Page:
Food campaigners hail victory for the climate

16th Jun 23 by Christina O'Sullivan

Court of Appeal rules that a Judicial review on the legality of the Government’s Food Strategy should proceed

On June 16, the Court of Appeal upheld our claim that the government’s failure to adopt measures to reduce meat and dairy production and consumption in its Food Strategy published in June 2022 was arguably unlawful. A full judicial review hearing will take place in the Court of Appeal in autumn to rule on the legality of the government’s Food Strategy.  

Senior president of tribunals, Lord Justice Keith Lindblom, stated this would allow the arguments to be fully debated in a longer hearing. “The issue of climate change itself and the steps to be taken to achieve net zero are in themselves matters of public interest,” he concluded. 

The livestock industry is responsible for about 14.5% of global emissions and, if current trends continue, the global livestock industry will be using up almost half the world’s 1.5°C emissions budget by 2030. This means tackling emissions from the food and farming sector is key for the government to meet climate targets.  

The Net Zero Strategy published in 2021 expressly stated that the Food Strategy would support the delivery of the Net Zero target, outlining how carbon budgets would be met in the food system.

However, Leigh Day representing us argued that the Food Strategy neither addressed the emissions impact of meat and dairy, nor put in place policies for their mitigation. The full hearing in October will determine if this omission was unlawful. Central to the argument will be whether the Secretary of State relied on the Food Strategy to discharge his duty under Section 13 of the Climate Change Act, which compels him to put in place policies to ensure carbon budgets are met.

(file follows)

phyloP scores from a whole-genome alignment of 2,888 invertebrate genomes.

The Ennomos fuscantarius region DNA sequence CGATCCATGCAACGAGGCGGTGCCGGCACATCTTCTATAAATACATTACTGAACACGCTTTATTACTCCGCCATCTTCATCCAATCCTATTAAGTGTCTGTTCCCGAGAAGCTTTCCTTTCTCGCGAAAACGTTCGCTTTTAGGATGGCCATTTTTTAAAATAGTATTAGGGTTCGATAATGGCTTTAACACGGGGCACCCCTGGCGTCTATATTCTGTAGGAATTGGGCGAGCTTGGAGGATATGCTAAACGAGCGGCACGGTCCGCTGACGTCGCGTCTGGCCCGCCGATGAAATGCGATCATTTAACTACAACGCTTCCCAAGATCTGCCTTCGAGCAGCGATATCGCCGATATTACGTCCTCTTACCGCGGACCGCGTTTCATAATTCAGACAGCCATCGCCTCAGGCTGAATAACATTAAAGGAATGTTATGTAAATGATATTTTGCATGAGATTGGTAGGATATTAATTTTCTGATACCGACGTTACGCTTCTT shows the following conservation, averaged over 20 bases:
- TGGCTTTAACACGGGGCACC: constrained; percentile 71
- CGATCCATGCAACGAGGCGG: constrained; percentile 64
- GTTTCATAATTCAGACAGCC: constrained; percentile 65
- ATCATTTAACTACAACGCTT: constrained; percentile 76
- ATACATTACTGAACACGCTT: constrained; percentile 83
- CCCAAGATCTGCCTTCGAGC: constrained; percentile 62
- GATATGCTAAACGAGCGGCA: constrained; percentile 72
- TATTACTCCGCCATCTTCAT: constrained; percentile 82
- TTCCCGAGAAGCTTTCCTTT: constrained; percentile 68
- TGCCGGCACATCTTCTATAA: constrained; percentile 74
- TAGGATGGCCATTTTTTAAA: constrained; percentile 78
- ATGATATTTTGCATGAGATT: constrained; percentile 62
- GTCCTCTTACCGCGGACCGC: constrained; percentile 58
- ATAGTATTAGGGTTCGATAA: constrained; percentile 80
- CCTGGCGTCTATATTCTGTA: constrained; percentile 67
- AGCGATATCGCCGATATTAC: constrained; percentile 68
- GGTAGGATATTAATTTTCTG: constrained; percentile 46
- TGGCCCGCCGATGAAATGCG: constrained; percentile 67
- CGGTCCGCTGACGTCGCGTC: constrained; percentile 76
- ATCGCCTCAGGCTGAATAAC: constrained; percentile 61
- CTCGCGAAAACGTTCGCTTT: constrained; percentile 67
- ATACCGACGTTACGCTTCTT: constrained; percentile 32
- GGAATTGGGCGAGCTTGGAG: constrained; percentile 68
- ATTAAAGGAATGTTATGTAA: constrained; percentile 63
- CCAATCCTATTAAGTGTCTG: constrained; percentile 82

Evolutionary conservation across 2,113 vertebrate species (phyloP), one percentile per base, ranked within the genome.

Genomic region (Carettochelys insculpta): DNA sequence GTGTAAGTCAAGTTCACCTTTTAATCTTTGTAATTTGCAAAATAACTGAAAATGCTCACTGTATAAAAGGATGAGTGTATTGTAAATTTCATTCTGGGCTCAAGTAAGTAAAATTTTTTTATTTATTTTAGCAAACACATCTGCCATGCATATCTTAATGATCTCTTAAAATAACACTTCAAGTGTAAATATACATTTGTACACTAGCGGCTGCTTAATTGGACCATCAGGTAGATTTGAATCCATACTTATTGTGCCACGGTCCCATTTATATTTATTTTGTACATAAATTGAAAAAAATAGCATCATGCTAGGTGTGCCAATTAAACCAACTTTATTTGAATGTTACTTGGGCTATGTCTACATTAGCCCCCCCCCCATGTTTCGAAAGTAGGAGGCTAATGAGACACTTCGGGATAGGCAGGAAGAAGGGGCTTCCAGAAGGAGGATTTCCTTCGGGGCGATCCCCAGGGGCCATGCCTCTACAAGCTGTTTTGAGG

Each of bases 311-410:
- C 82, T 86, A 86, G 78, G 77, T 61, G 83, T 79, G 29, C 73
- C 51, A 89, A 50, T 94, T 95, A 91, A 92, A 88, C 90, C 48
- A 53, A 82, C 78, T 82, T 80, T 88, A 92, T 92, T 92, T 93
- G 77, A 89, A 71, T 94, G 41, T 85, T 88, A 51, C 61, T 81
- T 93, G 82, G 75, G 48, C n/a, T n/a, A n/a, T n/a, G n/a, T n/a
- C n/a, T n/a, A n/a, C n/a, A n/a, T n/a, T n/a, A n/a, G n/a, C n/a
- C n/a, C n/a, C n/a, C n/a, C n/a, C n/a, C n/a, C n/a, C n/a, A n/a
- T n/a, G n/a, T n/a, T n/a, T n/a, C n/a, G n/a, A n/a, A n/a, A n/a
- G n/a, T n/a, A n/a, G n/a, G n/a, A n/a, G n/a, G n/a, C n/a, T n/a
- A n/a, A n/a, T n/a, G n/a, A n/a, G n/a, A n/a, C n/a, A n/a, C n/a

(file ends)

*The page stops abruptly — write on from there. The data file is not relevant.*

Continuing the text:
Both the independent review of the National Food Strategy written by Henry Dimbleby and commissioned by the government in 2019 and the Climate Change Committee (CCC) have identified substantial reductions in meat and dairy as essential to tackle climate change. In 2020, it recommended a 20% reduction in meat and dairy consumption by 2030, and a 35% reduction for meat by 2050, as part of its Balanced Net Zero Pathway scenario. 

David Wolfe KC argued for Feedback that the government’s failure to incorporate this advice, in particular the CCC’s recommendations, or explain why it opted to not adopt their expert recommendations was unlawful. This will be decided at the full hearing in October.  

“We have long known the government’s food strategy was completely useless, today’s ruling suggests it may also be unlawful. The Climate Change Committee has repeatedly sounded the alarm over the climate impacts of livestock and recommended an accelerated shift away from unsustainable diets. We’re confident that the ruling in October will compel the government to re-write the Food Strategy and start listening to its own expert climate advisors.” Carina Millstone, Executive Director of Feedback 


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